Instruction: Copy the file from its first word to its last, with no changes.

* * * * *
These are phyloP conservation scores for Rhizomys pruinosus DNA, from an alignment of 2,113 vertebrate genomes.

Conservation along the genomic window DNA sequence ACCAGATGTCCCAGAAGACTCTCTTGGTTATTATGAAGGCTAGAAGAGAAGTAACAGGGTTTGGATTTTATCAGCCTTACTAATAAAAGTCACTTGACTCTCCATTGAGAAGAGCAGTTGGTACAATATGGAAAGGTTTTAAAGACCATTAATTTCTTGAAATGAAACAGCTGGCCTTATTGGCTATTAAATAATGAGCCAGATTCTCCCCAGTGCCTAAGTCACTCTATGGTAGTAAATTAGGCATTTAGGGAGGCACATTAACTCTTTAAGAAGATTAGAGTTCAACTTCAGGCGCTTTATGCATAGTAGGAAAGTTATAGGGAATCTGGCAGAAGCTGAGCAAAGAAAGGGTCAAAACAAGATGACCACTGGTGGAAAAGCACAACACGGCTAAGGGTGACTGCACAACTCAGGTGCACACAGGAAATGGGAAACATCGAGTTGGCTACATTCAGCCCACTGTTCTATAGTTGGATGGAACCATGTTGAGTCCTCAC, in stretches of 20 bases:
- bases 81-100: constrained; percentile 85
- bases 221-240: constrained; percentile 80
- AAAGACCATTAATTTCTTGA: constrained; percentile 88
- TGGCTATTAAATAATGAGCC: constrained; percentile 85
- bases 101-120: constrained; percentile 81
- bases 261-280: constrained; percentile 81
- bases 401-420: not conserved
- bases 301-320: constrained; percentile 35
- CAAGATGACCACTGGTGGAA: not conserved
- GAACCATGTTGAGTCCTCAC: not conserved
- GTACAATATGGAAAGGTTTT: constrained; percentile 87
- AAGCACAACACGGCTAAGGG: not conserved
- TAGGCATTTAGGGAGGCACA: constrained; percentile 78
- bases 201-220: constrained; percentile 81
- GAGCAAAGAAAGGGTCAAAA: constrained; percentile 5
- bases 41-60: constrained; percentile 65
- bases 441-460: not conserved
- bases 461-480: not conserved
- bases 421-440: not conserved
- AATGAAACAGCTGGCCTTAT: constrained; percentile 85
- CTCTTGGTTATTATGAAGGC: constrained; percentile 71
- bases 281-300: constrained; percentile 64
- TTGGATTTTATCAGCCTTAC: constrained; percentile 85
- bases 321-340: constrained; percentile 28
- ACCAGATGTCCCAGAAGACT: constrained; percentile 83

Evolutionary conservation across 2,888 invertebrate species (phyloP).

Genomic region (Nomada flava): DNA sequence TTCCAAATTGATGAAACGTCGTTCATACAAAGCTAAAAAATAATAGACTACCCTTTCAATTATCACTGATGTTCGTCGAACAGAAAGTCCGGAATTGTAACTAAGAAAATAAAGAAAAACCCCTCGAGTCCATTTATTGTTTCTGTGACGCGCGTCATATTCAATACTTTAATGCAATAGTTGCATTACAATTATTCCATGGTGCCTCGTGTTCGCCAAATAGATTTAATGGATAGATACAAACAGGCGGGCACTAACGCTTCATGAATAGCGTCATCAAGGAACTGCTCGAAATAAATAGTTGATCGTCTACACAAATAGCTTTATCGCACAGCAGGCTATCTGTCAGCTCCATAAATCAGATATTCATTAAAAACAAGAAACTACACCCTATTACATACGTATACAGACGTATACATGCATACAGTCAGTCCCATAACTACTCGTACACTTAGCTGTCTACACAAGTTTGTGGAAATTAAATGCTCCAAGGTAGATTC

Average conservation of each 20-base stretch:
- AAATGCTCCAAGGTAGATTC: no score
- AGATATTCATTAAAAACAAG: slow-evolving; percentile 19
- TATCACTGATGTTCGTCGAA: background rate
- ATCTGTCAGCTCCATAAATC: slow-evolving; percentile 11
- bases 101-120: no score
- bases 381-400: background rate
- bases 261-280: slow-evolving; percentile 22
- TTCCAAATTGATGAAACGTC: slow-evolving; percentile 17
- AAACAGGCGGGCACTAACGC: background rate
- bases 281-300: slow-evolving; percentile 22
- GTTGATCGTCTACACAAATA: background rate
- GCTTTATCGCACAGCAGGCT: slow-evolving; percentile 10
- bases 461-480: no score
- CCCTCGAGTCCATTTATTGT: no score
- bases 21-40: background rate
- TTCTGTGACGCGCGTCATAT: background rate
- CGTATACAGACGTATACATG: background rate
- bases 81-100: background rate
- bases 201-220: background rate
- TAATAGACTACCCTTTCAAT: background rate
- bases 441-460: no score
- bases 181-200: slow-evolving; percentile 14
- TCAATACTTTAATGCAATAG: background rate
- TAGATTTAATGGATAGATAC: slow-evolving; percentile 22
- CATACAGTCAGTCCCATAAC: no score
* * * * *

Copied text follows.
These are phyloP conservation scores for Rhizomys pruinosus DNA, from an alignment of 2,113 vertebrate genomes.

Conservation along the genomic window DNA sequence ACCAGATGTCCCAGAAGACTCTCTTGGTTATTATGAAGGCTAGAAGAGAAGTAACAGGGTTTGGATTTTATCAGCCTTACTAATAAAAGTCACTTGACTCTCCATTGAGAAGAGCAGTTGGTACAATATGGAAAGGTTTTAAAGACCATTAATTTCTTGAAATGAAACAGCTGGCCTTATTGGCTATTAAATAATGAGCCAGATTCTCCCCAGTGCCTAAGTCACTCTATGGTAGTAAATTAGGCATTTAGGGAGGCACATTAACTCTTTAAGAAGATTAGAGTTCAACTTCAGGCGCTTTATGCATAGTAGGAAAGTTATAGGGAATCTGGCAGAAGCTGAGCAAAGAAAGGGTCAAAACAAGATGACCACTGGTGGAAAAGCACAACACGGCTAAGGGTGACTGCACAACTCAGGTGCACACAGGAAATGGGAAACATCGAGTTGGCTACATTCAGCCCACTGTTCTATAGTTGGATGGAACCATGTTGAGTCCTCAC, in stretches of 20 bases:
- bases 81-100: constrained; percentile 85
- bases 221-240: constrained; percentile 80
- AAAGACCATTAATTTCTTGA: constrained; percentile 88
- TGGCTATTAAATAATGAGCC: constrained; percentile 85
- bases 101-120: constrained; percentile 81
- bases 261-280: constrained; percentile 81
- bases 401-420: not conserved
- bases 301-320: constrained; percentile 35
- CAAGATGACCACTGGTGGAA: not conserved
- GAACCATGTTGAGTCCTCAC: not conserved
- GTACAATATGGAAAGGTTTT: constrained; percentile 87
- AAGCACAACACGGCTAAGGG: not conserved
- TAGGCATTTAGGGAGGCACA: constrained; percentile 78
- bases 201-220: constrained; percentile 81
- GAGCAAAGAAAGGGTCAAAA: constrained; percentile 5
- bases 41-60: constrained; percentile 65
- bases 441-460: not conserved
- bases 461-480: not conserved
- bases 421-440: not conserved
- AATGAAACAGCTGGCCTTAT: constrained; percentile 85
- CTCTTGGTTATTATGAAGGC: constrained; percentile 71
- bases 281-300: constrained; percentile 64
- TTGGATTTTATCAGCCTTAC: constrained; percentile 85
- bases 321-340: constrained; percentile 28
- ACCAGATGTCCCAGAAGACT: constrained; percentile 83

Evolutionary conservation across 2,888 invertebrate species (phyloP).

Genomic region (Nomada flava): DNA sequence TTCCAAATTGATGAAACGTCGTTCATACAAAGCTAAAAAATAATAGACTACCCTTTCAATTATCACTGATGTTCGTCGAACAGAAAGTCCGGAATTGTAACTAAGAAAATAAAGAAAAACCCCTCGAGTCCATTTATTGTTTCTGTGACGCGCGTCATATTCAATACTTTAATGCAATAGTTGCATTACAATTATTCCATGGTGCCTCGTGTTCGCCAAATAGATTTAATGGATAGATACAAACAGGCGGGCACTAACGCTTCATGAATAGCGTCATCAAGGAACTGCTCGAAATAAATAGTTGATCGTCTACACAAATAGCTTTATCGCACAGCAGGCTATCTGTCAGCTCCATAAATCAGATATTCATTAAAAACAAGAAACTACACCCTATTACATACGTATACAGACGTATACATGCATACAGTCAGTCCCATAACTACTCGTACACTTAGCTGTCTACACAAGTTTGTGGAAATTAAATGCTCCAAGGTAGATTC

Average conservation of each 20-base stretch:
- AAATGCTCCAAGGTAGATTC: no score
- AGATATTCATTAAAAACAAG: slow-evolving; percentile 19
- TATCACTGATGTTCGTCGAA: background rate
- ATCTGTCAGCTCCATAAATC: slow-evolving; percentile 11
- bases 101-120: no score
- bases 381-400: background rate
- bases 261-280: slow-evolving; percentile 22
- TTCCAAATTGATGAAACGTC: slow-evolving; percentile 17
- AAACAGGCGGGCACTAACGC: background rate
- bases 281-300: slow-evolving; percentile 22
- GTTGATCGTCTACACAAATA: background rate
- GCTTTATCGCACAGCAGGCT: slow-evolving; percentile 10
- bases 461-480: no score
- CCCTCGAGTCCATTTATTGT: no score
- bases 21-40: background rate
- TTCTGTGACGCGCGTCATAT: background rate
- CGTATACAGACGTATACATG: background rate
- bases 81-100: background rate
- bases 201-220: background rate
- TAATAGACTACCCTTTCAAT: background rate
- bases 441-460: no score
- bases 181-200: slow-evolving; percentile 14
- TCAATACTTTAATGCAATAG: background rate
- TAGATTTAATGGATAGATAC: slow-evolving; percentile 22
- CATACAGTCAGTCCCATAAC: no score